Monday, September 28, 2020

Five takeaways from NYT Trump taxes bombshell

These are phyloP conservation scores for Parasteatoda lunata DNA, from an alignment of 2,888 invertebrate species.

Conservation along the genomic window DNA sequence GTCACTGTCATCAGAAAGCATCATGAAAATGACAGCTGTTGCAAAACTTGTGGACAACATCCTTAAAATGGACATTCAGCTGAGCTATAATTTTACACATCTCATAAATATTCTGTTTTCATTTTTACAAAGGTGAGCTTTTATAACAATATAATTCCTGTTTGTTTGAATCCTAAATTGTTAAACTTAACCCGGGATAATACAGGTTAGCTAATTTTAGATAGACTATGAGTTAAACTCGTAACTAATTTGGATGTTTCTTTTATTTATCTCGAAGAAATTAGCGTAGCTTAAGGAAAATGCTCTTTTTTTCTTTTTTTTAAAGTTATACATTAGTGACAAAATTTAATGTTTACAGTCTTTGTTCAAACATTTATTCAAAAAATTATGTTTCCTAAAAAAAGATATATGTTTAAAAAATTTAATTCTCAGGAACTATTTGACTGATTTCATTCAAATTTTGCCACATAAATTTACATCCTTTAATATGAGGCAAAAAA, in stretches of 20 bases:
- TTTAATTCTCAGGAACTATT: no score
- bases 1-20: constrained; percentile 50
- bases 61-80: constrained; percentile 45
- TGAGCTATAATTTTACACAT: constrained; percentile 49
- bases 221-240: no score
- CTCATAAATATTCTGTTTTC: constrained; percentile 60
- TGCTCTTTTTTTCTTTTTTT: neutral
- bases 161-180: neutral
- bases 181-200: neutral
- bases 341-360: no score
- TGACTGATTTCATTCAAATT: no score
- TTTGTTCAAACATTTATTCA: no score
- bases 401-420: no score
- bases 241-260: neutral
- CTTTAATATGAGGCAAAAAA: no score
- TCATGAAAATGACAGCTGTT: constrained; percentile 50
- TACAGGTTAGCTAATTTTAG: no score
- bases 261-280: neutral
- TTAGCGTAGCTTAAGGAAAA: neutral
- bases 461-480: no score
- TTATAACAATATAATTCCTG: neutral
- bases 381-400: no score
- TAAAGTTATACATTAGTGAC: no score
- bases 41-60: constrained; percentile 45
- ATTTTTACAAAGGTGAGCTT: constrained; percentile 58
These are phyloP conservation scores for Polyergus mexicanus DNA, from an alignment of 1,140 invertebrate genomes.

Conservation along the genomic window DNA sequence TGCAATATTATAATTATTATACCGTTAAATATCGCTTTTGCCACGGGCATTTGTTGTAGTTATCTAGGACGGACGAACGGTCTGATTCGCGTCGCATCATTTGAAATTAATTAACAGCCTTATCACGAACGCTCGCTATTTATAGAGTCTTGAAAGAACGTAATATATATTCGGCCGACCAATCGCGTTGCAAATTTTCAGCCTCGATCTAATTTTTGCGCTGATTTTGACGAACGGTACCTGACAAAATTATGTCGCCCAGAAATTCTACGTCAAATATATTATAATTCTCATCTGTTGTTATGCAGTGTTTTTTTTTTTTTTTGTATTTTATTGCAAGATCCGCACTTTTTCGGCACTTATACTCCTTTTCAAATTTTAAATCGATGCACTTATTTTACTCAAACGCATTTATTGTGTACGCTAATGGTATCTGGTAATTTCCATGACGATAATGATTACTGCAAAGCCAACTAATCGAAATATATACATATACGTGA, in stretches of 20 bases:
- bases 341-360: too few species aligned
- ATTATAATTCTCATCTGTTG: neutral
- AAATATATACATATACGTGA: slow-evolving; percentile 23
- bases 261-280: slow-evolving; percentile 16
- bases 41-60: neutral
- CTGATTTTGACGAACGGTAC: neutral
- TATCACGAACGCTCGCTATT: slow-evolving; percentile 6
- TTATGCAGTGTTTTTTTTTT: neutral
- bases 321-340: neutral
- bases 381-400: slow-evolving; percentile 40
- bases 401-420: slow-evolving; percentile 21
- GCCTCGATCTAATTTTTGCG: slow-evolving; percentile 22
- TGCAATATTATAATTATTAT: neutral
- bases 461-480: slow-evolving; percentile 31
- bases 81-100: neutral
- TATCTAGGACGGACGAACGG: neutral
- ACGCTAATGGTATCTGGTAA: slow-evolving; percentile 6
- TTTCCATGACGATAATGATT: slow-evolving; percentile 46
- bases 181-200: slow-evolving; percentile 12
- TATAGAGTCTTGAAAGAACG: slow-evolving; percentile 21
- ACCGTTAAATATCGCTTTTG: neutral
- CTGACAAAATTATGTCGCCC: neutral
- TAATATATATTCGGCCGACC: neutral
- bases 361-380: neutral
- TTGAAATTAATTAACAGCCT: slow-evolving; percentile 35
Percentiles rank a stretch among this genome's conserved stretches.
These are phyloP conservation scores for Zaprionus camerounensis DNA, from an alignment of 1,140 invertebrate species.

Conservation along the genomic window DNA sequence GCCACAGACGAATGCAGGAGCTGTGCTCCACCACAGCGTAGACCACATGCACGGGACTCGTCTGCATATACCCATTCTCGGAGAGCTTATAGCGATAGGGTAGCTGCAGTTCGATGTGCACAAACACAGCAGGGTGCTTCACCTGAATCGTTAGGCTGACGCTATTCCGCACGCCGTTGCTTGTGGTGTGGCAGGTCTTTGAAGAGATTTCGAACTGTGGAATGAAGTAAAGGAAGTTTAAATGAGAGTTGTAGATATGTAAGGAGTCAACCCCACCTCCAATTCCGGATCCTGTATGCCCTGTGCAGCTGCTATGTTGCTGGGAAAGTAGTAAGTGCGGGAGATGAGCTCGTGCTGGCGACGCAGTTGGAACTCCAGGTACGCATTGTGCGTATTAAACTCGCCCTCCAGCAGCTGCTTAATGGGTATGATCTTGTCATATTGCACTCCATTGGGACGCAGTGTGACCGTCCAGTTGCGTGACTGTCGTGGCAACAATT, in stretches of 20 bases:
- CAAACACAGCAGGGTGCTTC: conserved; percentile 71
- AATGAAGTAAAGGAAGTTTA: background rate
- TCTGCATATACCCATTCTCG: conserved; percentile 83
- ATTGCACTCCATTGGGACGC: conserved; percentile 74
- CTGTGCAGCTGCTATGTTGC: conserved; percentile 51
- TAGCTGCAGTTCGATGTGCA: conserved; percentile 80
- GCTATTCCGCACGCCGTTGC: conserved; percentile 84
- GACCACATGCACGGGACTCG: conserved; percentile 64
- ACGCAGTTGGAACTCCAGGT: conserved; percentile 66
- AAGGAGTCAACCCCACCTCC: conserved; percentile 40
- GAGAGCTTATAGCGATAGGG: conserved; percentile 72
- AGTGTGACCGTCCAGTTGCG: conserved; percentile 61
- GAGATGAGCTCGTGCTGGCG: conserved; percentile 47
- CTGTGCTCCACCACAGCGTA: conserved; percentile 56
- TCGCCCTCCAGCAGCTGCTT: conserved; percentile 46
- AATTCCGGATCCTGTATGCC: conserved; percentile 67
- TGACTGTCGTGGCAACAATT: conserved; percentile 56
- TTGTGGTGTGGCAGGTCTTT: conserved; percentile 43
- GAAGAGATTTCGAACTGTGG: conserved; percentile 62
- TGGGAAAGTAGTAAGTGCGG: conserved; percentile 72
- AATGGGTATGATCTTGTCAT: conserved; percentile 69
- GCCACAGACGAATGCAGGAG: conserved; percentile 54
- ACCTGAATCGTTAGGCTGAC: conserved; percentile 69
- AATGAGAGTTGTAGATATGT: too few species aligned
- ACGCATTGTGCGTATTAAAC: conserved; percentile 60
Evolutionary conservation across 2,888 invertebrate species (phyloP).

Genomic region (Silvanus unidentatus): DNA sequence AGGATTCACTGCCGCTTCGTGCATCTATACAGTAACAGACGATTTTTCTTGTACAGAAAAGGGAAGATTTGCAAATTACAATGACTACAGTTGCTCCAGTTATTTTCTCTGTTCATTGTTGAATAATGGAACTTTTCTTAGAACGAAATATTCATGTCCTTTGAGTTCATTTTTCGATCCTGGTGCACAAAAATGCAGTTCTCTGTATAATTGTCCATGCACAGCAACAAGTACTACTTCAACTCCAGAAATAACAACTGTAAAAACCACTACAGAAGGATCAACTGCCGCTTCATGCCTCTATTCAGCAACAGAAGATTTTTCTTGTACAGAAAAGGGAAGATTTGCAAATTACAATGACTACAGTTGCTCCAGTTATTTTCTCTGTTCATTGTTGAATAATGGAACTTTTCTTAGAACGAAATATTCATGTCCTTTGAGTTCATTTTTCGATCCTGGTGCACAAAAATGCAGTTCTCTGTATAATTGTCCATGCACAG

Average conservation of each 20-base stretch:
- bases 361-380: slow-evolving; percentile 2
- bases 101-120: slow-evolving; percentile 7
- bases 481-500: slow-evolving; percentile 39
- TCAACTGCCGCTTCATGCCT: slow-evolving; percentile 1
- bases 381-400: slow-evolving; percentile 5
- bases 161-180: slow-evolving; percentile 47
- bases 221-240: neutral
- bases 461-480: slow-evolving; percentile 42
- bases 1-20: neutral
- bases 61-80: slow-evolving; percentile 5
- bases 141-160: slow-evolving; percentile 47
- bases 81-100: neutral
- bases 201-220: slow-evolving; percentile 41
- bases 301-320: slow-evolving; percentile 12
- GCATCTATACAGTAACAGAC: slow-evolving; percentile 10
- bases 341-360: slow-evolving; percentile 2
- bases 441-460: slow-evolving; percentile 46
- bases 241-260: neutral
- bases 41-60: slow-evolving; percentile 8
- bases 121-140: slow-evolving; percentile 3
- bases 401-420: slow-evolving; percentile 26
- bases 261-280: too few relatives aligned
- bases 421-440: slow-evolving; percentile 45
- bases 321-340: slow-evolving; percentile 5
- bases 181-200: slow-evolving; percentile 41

The New York Times on Sunday published a groundbreaking look into President Trump’s finances based on more than a decade of tax documents closely guarded by the president. The bombshell report shed new light into how Trump reportedly used his business empire to wipe out much of his own income tax liabilities, but at potentially high financial and legal risk. Here are five key takeaways from the report on Trump’s taxes. Trump was able to avoid paying income taxes for 10 of the 15 years preceding his election in 2016, according to the Times, and paid just $750 in income taxes during the first two years of his presidency. Trump was able to avoid income taxes through a range of provisions in the tax code that pertain to pass-through entities — businesses that treat income as the personal income of their owners. Through these provisions, Trump was able to claim the immense losses experienced by some Trump Organization hotels and properties, the depreciating value of buildings he owns and expenses he claims were related to his business operations as deductions from taxes that would have been owed on income for other parts of his empire...Much of Trump’s personal tax liability was covered by a $72.9 million refund he received in 2010, according to the Times, claiming losses potentially driven by the failure of his Atlantic City Casinos. That refund, which has been under federal scrutiny since 2011, helped wipe out $95 million in income taxes Trump paid over 18 years...Trump appears to be in an increasingly precarious financial situation as hundreds of millions of dollars in debt he owes will soon be due for collection. The Times estimated that Trump owes $421 million in loans he personally guaranteed in addition to the potential debt he may owe the IRS pending the investigation into his $72.9 million tax rebate. Trump also owes the entirety of a $100 million mortgage on Trump Tower due in 2022. And at least $155 million in debts Trump listed in his 2020 financial disclosure are due by the end of 2024, the final full year of his potential second term...MORE

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